And when it comes to drivers, size matters. Simply put, the larger the driver, the more air it can push, the lower it can go. I recommend nothing smaller than 12" (which is not to say there aren't great 10" and even 8" subs out there, but they won't hit as low).

If you want a ported sub, keep in mind where the port is located. Rear ported models tend to be the most compact, but the port needs to be at least 5" from a wall.

Where do I put this thing?
Good question, and the answer will always be different for everyone. While it's great that bass is non-directional, the problem with bass is that the sound wave is so damn long that when they bounce around the room, it's pretty easy for all those reflected sounds to start cancelling each other out. Areas in your room where they cancel each other out are called "nulls". Naturally there will be other areas where waves meet and reinforce one another, and these are called peaks. Both are bad, but nulls are kind of worse because you can't really fix them with through your receiver's built-in auto-EQ system.

To minimize the nulls, and assuming you're not restricted to any one location, you'll want to do what's called a sub crawl. This means placing the sub in your primary listening position, even if that means right on your couch, wire it up and start playing some bass through it. Doesn't need to be super loud, but it should be clean and clear enough that you can hear it fluctuate, which it will as you're doing your crawl. Once the sub is playing, you'll literally crawl around the room listening for location in which the bass sounds best to you, ideally without any nulls. Wherever that location is is where you'll want to place the sub.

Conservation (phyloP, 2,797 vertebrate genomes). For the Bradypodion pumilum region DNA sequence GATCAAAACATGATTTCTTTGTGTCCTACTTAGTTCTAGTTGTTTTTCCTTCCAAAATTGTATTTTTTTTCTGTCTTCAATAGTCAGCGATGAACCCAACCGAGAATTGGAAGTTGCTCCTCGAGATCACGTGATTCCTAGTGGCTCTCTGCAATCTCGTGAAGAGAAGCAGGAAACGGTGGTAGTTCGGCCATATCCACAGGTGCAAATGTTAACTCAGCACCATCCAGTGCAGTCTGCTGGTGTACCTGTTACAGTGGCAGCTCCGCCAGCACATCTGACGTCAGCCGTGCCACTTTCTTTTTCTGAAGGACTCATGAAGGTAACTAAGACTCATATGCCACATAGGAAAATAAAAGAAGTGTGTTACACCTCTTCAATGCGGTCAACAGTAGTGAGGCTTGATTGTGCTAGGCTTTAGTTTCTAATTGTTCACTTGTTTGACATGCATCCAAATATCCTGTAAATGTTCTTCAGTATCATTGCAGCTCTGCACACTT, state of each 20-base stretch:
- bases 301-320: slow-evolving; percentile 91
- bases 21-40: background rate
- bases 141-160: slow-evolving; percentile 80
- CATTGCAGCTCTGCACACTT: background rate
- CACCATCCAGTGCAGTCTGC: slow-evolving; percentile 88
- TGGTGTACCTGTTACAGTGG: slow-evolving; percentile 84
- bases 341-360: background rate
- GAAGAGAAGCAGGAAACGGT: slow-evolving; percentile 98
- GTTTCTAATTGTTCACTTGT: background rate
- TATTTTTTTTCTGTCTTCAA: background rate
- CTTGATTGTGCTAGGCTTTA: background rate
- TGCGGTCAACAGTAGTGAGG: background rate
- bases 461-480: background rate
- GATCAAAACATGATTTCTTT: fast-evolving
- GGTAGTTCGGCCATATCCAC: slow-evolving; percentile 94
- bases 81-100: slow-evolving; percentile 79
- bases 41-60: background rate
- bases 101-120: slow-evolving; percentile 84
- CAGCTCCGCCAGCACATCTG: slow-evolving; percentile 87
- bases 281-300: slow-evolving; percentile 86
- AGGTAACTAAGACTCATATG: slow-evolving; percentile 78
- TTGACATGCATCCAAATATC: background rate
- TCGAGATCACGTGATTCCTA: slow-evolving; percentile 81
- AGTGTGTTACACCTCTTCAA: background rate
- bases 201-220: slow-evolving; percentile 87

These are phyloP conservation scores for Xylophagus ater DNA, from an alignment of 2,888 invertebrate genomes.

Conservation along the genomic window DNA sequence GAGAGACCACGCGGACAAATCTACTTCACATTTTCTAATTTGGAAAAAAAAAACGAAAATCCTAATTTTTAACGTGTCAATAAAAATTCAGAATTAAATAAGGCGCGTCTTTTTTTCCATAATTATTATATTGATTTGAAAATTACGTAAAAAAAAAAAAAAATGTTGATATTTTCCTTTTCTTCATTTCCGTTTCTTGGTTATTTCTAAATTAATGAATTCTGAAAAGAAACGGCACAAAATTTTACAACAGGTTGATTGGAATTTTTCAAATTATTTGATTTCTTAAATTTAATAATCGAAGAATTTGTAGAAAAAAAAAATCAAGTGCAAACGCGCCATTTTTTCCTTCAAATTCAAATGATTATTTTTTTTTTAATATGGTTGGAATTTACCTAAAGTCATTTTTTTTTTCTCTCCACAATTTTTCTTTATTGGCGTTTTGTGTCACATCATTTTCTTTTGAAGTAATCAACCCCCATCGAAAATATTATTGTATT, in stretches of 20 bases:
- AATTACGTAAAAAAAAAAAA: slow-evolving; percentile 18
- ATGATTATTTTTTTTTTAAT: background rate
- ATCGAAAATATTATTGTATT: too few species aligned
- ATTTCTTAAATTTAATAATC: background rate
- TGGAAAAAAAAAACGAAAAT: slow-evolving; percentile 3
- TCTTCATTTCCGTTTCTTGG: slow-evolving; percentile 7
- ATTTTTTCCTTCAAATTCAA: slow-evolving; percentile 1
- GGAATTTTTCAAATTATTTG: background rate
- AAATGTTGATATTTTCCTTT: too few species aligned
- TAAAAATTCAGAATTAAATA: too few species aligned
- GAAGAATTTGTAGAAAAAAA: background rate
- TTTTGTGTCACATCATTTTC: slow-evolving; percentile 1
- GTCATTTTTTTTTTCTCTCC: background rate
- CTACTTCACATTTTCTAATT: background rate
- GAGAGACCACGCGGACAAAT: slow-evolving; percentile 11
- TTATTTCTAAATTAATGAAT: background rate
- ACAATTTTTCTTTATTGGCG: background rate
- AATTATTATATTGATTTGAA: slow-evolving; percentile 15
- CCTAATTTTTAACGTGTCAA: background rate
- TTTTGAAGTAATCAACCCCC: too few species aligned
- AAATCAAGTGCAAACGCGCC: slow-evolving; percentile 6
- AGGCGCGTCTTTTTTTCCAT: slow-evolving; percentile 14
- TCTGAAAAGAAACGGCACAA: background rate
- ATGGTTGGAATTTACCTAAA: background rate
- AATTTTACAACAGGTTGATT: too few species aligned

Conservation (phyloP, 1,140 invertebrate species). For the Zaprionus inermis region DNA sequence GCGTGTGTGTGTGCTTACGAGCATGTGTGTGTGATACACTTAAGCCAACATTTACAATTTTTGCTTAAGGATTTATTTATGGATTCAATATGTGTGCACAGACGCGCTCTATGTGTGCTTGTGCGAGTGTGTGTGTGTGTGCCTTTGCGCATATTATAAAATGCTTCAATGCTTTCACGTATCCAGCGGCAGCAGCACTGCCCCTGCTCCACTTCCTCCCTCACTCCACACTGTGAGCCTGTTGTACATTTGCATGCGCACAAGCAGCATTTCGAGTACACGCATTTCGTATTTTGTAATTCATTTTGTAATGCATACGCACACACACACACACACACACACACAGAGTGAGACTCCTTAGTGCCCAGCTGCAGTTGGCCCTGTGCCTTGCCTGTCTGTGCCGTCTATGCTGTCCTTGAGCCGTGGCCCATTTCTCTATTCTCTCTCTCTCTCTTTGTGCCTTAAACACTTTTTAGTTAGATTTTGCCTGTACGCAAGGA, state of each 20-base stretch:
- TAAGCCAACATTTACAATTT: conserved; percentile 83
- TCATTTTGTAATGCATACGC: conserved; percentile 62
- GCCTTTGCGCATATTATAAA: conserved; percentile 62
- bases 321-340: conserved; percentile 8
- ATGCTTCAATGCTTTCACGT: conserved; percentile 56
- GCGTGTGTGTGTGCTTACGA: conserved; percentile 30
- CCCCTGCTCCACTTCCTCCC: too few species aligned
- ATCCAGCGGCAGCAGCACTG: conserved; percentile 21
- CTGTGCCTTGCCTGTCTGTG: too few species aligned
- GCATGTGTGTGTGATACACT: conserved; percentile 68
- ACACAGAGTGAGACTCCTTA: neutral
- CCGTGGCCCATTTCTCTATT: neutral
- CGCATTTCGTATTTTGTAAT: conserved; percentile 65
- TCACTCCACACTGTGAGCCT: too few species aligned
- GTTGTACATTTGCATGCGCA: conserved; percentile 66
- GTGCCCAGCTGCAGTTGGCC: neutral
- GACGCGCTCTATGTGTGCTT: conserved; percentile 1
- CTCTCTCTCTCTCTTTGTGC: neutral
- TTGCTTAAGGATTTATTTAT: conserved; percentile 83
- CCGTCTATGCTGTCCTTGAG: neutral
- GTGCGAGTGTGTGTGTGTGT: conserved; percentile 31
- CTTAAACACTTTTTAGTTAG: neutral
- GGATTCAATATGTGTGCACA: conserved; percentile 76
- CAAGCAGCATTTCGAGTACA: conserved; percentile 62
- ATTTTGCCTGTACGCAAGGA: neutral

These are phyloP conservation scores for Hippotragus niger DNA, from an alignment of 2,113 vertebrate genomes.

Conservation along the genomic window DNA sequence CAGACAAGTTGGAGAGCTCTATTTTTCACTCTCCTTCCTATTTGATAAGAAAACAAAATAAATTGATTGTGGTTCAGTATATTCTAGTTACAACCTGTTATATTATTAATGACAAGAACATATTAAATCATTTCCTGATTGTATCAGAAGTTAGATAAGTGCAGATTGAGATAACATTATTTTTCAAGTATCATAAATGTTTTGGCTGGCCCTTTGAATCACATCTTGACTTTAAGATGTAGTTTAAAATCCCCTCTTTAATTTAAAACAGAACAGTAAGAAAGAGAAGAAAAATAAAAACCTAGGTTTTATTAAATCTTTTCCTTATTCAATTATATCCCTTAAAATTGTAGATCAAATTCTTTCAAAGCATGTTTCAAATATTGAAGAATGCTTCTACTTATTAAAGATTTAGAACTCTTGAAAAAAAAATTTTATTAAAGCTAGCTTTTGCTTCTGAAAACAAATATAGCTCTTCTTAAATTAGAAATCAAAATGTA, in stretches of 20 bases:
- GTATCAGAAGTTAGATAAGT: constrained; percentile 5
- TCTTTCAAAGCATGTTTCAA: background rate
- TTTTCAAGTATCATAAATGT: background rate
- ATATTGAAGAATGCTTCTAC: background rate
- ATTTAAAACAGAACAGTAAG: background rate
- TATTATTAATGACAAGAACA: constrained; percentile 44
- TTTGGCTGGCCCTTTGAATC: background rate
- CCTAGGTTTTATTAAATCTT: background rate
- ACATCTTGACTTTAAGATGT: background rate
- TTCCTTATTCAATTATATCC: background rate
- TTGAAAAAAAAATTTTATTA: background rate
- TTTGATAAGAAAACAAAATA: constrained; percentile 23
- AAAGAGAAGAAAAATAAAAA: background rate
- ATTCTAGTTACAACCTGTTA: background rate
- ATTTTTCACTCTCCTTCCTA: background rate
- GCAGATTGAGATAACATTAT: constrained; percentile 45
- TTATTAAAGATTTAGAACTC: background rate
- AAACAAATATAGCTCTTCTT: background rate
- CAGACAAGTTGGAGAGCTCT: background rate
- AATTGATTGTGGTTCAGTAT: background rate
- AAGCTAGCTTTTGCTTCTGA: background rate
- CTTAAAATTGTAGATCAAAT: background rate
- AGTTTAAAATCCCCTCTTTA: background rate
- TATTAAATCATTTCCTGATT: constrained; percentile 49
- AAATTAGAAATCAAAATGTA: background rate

Now is a good time to talk about those dials on the back of your sub, connected to the sub's amplifier. Typically these are all more or less the same. One for gain, one for frequency response, and either a switch or knob for phase.

Gain is like volume, except it will be relative to your receiver's volume so be careful not to set it too high, as it could damage the sub.

Frequency response sets the low pass filter, meaning all sounds above the frequency you choose will be filtered out and the sub won't play them. You'll want to keep this set to max and just let the receiver choose for you, however.

Phase switch/dial. Leave it on 0. You don't need to mess with it unless you've got multiple subs.

So once you've found the best place for your sub via the sub crawl, you'll want to run through the EQ process via Audyssey/YMAO. Make sure your sub's gain knob is set pretty low, like a 1/3 of max before running the EQ. You'll probably need to run the EQ several times, adjusting the sub gain in between tests until the receiver sets its own sub gain at about -6 to -9dB. Once you get that done, feel free to turn up the sub's gain as high as you like it.

And that's about it! You're system is ready to rumble (I'm assuming you have all the cables connected correctly, of course).